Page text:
With the rise in popularity of SUVs itís easy to forget about the good old estate car. If youíre after an estate car thatís spacious and sensible and just gets on with the job at hand then the Vauxhall Insignia Sports Tourer could be the car for you.
Vauxhall have attempted to give the Insignia a dose of style whilst still making sure it does exactly what you expect from an estate car. One of those things is space and if you just take a moment to just look at the side of the Vauxhall insignia youíll see that itís absolutely enormous - which translates into a great sized boot. If you lift up the tailgate youíre certainly not going to be disappointed as thereís more than enough room for the familyís overnight bags. As for the load area itself itís nice and square with some decent sized cubby holes and tether points. Thereís also no awkward load lip to have to lift things over which is a bonus. If you need even more space then a couple of little buttons on the side will allow you to drop the rear seats. These fold completely flat giving you an even bigger area. In the unlikely event that youíre after even more space then you should really be looking at the Volkswagen W Passat or Skoda Superb estates.
The old Insignia had quite a sloping roof which did have an impact on headroom at the back. However, this isnít the case with this car. Even with the sunroof fitted the headroom is still really good and as for legroom this too is excellent. Even with the seat in front set up for a person of 6ft youíll still have loads of knee room in the back. If youíre looking to use this for a family car then you get a couple of IsoFix child-seat points, good sized door-bins, two USB ports and rear heated seats. When youíre not using the central seat then the armrest folds down with a couple of cup holders. The whole thing really does feel well put together and itís just very comfortable back here.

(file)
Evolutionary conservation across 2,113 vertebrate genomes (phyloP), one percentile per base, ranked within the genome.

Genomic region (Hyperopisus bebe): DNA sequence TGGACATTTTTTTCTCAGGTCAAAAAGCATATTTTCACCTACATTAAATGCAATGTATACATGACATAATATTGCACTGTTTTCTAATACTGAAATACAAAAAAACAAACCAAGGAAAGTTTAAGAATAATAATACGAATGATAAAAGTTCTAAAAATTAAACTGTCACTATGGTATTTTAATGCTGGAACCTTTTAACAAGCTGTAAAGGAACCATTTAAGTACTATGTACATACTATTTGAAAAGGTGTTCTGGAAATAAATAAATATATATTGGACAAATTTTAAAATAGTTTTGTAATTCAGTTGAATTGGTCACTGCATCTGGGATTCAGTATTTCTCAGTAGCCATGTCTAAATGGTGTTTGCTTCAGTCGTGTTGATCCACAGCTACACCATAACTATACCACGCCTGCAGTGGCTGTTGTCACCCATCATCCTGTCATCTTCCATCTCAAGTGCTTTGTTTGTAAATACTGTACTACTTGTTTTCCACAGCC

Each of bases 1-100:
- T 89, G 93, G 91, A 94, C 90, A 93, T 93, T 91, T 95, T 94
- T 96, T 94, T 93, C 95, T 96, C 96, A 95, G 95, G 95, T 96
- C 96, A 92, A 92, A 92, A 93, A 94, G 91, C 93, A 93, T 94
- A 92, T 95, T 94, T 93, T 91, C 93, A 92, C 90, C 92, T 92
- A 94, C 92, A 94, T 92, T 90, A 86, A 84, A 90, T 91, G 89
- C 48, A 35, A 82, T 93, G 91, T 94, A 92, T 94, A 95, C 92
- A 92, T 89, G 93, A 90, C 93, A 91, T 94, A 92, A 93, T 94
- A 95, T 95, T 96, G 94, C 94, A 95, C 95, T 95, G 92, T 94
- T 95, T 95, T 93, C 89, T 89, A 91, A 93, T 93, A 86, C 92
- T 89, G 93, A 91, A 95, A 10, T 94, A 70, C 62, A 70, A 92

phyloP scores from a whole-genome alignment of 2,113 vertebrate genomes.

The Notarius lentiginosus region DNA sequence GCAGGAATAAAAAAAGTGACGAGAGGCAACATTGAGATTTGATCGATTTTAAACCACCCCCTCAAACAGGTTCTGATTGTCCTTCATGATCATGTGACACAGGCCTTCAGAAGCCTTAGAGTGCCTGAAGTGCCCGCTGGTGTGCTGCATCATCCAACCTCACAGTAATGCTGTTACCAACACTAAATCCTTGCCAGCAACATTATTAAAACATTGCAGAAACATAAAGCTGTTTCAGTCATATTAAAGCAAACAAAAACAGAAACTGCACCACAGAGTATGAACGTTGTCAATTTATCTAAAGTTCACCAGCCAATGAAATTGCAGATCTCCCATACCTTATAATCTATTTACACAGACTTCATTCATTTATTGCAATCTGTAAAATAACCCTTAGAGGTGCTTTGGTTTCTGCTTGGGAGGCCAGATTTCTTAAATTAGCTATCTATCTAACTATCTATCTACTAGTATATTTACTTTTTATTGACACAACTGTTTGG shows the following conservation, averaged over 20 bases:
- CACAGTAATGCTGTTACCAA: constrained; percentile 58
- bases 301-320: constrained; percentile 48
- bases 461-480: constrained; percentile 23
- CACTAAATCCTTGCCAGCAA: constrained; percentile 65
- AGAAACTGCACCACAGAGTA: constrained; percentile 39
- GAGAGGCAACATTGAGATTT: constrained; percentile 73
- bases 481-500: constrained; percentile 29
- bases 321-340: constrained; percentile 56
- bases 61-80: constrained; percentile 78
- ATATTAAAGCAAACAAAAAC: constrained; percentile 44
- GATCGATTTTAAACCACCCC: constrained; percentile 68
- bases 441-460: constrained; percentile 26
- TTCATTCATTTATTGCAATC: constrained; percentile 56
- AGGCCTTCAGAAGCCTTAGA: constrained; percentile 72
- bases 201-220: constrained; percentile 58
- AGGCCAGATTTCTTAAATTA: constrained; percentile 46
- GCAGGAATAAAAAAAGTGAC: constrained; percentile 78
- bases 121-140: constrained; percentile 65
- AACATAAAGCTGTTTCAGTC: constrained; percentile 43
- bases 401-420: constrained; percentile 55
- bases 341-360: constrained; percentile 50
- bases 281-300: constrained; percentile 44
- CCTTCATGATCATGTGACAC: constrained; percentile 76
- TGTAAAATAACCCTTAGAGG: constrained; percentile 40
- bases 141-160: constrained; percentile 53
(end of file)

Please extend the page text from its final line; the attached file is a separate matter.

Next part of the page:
When you sit in the front of the Insignia you wonít be all that inspired as itís not got the most exciting interior. However, itís still nicer to look at than the Skoda Superb and itís easier to navigate and operate than the Ford Mondeo. The insigniaís previous interior was quite fiddly and very button heavy but in this car this has all been replaced by a sleeker and much more streamlined look. What this means is that most of the controls are now operated through a touchscreen. Unfortunately, itís not the best system in the world as the graphics are quite poor though overall itís quite adequate. When it comes to storage space thereís plenty of it. You get a good sized glovebox, nice deep door-bins, two cup holders, a couple of neat storage compartments and large space under the central armrest. One thing thatís worth mentioning is that the seats have to be adjusted manually as there are no electric controls which seems rather strange for a car that carries an exclusive badge.
The Insignia Sports Tourer range is pretty broad but very well equipped. Even the entry level trim comes with autonomous emergency braking, a touch screen infotainment system with DAB radio, Apple Car Play and Android Auto, keyless entry and cruise control. There are various other trims which all get more kit and extra body styling. The Elite stands at the top of the range and comes with leather upholstery, LED headlights and digital dials while the racy GSI model gets you bucket seats and an aggressive looking body-kit. Vauxhall also offers exclusive models where you can choose any body colour you like. You can simply give your Vauxhall dealer a paint swatch of your favourite colour and your insignia will be painted in it - though weíre not too sure why youíd bother. Last but not least, thereís a Country Tourer version with its extra body cladding and is a cheaper alternative to the Volvo V90 Cross Country.